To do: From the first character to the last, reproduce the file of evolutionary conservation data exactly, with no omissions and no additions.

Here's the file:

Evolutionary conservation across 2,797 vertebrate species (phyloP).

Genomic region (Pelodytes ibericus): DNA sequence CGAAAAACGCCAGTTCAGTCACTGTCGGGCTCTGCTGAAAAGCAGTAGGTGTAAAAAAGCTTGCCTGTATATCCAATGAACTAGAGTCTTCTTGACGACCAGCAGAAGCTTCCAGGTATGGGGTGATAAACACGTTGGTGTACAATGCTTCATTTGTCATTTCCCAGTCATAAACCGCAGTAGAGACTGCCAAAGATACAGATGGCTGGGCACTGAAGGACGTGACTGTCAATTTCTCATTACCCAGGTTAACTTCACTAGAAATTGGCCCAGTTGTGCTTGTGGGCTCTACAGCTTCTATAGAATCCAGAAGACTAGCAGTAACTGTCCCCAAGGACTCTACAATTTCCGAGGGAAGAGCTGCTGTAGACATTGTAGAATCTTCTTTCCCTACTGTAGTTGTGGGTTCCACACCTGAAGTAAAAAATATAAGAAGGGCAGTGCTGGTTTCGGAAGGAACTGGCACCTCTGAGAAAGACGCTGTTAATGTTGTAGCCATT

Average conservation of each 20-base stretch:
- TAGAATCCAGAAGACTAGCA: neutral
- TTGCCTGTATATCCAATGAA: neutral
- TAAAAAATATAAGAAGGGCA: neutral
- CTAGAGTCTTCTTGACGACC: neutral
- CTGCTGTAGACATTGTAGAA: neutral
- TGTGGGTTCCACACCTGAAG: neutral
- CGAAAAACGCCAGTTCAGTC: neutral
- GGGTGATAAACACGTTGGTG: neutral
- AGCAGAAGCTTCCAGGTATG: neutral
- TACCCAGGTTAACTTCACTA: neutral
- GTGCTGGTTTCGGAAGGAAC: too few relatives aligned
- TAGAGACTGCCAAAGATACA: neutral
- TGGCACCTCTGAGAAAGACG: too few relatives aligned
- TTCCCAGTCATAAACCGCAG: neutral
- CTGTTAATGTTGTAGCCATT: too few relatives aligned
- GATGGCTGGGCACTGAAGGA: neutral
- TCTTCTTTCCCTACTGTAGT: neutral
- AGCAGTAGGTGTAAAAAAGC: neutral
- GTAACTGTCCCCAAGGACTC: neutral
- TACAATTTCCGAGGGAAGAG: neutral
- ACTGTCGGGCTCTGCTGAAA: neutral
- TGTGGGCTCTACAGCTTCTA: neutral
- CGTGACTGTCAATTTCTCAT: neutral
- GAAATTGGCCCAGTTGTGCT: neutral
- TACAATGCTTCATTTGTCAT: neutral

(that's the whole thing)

Evolutionary conservation across 2,797 vertebrate species (phyloP).

Genomic region (Pelodytes ibericus): DNA sequence CGAAAAACGCCAGTTCAGTCACTGTCGGGCTCTGCTGAAAAGCAGTAGGTGTAAAAAAGCTTGCCTGTATATCCAATGAACTAGAGTCTTCTTGACGACCAGCAGAAGCTTCCAGGTATGGGGTGATAAACACGTTGGTGTACAATGCTTCATTTGTCATTTCCCAGTCATAAACCGCAGTAGAGACTGCCAAAGATACAGATGGCTGGGCACTGAAGGACGTGACTGTCAATTTCTCATTACCCAGGTTAACTTCACTAGAAATTGGCCCAGTTGTGCTTGTGGGCTCTACAGCTTCTATAGAATCCAGAAGACTAGCAGTAACTGTCCCCAAGGACTCTACAATTTCCGAGGGAAGAGCTGCTGTAGACATTGTAGAATCTTCTTTCCCTACTGTAGTTGTGGGTTCCACACCTGAAGTAAAAAATATAAGAAGGGCAGTGCTGGTTTCGGAAGGAACTGGCACCTCTGAGAAAGACGCTGTTAATGTTGTAGCCATT

Average conservation of each 20-base stretch:
- TAGAATCCAGAAGACTAGCA: neutral
- TTGCCTGTATATCCAATGAA: neutral
- TAAAAAATATAAGAAGGGCA: neutral
- CTAGAGTCTTCTTGACGACC: neutral
- CTGCTGTAGACATTGTAGAA: neutral
- TGTGGGTTCCACACCTGAAG: neutral
- CGAAAAACGCCAGTTCAGTC: neutral
- GGGTGATAAACACGTTGGTG: neutral
- AGCAGAAGCTTCCAGGTATG: neutral
- TACCCAGGTTAACTTCACTA: neutral
- GTGCTGGTTTCGGAAGGAAC: too few relatives aligned
- TAGAGACTGCCAAAGATACA: neutral
- TGGCACCTCTGAGAAAGACG: too few relatives aligned
- TTCCCAGTCATAAACCGCAG: neutral
- CTGTTAATGTTGTAGCCATT: too few relatives aligned
- GATGGCTGGGCACTGAAGGA: neutral
- TCTTCTTTCCCTACTGTAGT: neutral
- AGCAGTAGGTGTAAAAAAGC: neutral
- GTAACTGTCCCCAAGGACTC: neutral
- TACAATTTCCGAGGGAAGAG: neutral
- ACTGTCGGGCTCTGCTGAAA: neutral
- TGTGGGCTCTACAGCTTCTA: neutral
- CGTGACTGTCAATTTCTCAT: neutral
- GAAATTGGCCCAGTTGTGCT: neutral
- TACAATGCTTCATTTGTCAT: neutral